Hiking in El Bolson

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Hiking at Cajon de Azul

After Pucon, Sami and I decided to return to Argentina and head to a small town to the south of Bariloche called El Bolson. El Bolson has a reputation for being the “hippie” town in Argentina and I really enjoyed it. The town is very laid back and has some wonderful artisanal markets. We decided to camp here and found a wonderful campsite with “good vibes” called Camping Refugio Patagonico. Our first afternoon there, we found a great ice cream shop called Procopios Helado and simply enjoyed strolling around town.
Travel Tip: Camping Patagonico cost $200 pesos a night and they would invite traveling bands to come play in their restaurant/bar attached to the hostel. They are had a great open field which in the evenings was filled with people playing futbol. I would definitely recommend the camping or hostel to anyone traveling to El Bolson.
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The next day, we decided to go hiking and we took the bus from El Bolson to Wharton. The first bus left at 8am and took around an hour to arrive at the trailhead. We registered for our day hike and then set off. We first decided to hike to Cajon de Azul. This hike was along the River Azul (named for its gorgeous blue color) and wasn’t too challenging. After around an hour and a half we arrived at our destination. We stopped for a quick snack along the river and then decided that we wanted to do some more hiking.
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Rio Azul
From Cajon de Azul, we decided to hike to another refugio called Natacion. This portion of the hike was definitely the most challenging. The hike was entirely uphill and involved some steep sections where we had to use our hands to get up the rocks. (I later learned that this section is usually hiked in the other direction because of the incline.) While we knew the hike would be more challenging and it was usually split over multiple days, Sami only had one day left in her visit so we decided to see as much as we could. After 3ish hours we reached Natacion and decided to break for lunch along the lake. The views of the mountains close by were really beautiful and luckily we had made good time so we didn’t have to worry about missing the last bus to town.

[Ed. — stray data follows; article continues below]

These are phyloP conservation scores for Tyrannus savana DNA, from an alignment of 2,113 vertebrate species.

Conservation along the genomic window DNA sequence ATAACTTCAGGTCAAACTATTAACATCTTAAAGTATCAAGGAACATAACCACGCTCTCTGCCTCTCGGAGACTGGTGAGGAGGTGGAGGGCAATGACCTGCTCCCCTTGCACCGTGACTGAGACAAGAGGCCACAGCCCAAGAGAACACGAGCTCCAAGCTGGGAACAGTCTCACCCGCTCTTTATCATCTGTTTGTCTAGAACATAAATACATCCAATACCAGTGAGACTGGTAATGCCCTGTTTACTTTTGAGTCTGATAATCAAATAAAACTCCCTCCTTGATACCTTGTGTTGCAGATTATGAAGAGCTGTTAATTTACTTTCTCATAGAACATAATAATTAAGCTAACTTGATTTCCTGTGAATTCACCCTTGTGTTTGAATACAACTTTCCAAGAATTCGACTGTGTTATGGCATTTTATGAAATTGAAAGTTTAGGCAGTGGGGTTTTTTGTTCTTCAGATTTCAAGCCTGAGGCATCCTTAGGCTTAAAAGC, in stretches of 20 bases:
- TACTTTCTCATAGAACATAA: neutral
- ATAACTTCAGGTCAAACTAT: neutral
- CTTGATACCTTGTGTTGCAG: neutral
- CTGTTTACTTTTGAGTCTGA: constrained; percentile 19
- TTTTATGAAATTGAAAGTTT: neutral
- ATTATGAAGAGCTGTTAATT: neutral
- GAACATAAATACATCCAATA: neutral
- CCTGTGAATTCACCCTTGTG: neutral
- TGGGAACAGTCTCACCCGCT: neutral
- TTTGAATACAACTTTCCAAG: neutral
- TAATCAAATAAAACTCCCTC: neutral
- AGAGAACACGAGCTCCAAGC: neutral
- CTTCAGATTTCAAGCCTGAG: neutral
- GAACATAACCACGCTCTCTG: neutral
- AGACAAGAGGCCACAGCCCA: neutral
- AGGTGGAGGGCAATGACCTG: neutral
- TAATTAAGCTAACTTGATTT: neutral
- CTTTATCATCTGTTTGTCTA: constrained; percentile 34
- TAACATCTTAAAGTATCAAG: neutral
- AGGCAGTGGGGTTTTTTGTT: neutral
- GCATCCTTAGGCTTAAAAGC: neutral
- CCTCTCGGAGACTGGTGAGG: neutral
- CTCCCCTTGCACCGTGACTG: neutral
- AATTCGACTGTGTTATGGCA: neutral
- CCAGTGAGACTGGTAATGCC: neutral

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View from our Lunch at Natacion
After a 45min break for our lunch, we decided to hike back down to the trailhead. We saw a sign that it would take 3 hours (roughly) to descend. Luckily for us, we did it in one hour and forty-five minutes and we were actually able to catch the 5:30pm bus back to the city. The hike down from Natacion provided beautiful views of the valley below us and the surrounding mountains. This portion of the hike was also quite steep at parts and I was definitely ready for the decline to finish by the end.
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Sami and I at Natacion
Travel Tip: While the park office would never tell you this, this hike is achievable in a day. (If you get an early start and are in good hiking shape.) However, be warned, it is 30 kilometers (18 miles) of hiking and does involved a decent amount of elevation change.
That evening Sami and I went for an asado (Argentinian BBQ) because it is a classic thing to do in Argentina and I couldn’t let Sami leave without trying it. We went to a restaurant called Tomatican and it was absolutely wonderful. We started the meal with a fernet and coke (the most popular cocktail in Argentina) and then ordered the ojo de bife (steak) and chorizo to share between the two of us as well as a bottle of wine. We spent several hours enjoying our last evening together and talking. Plus the nice surprise was the meal only cost $400 pesos per person ($20 USD).
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View from Hiking down from Natacion
I was very sad to see Sami leave but I am so grateful for her visit plus El Bolson was an amazing place to end our trip. I definitely want to come back with more time because there are a lot more hikes I want to explore!
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Cajon de Azul

Author: jordansjourneys2

Hi! My name is Jordan Gurkin and I am currently living in Argentina. I'm a travel blogger focused on bringing you budget travel advice, travel tips, and some of my recommendations on places to visit!

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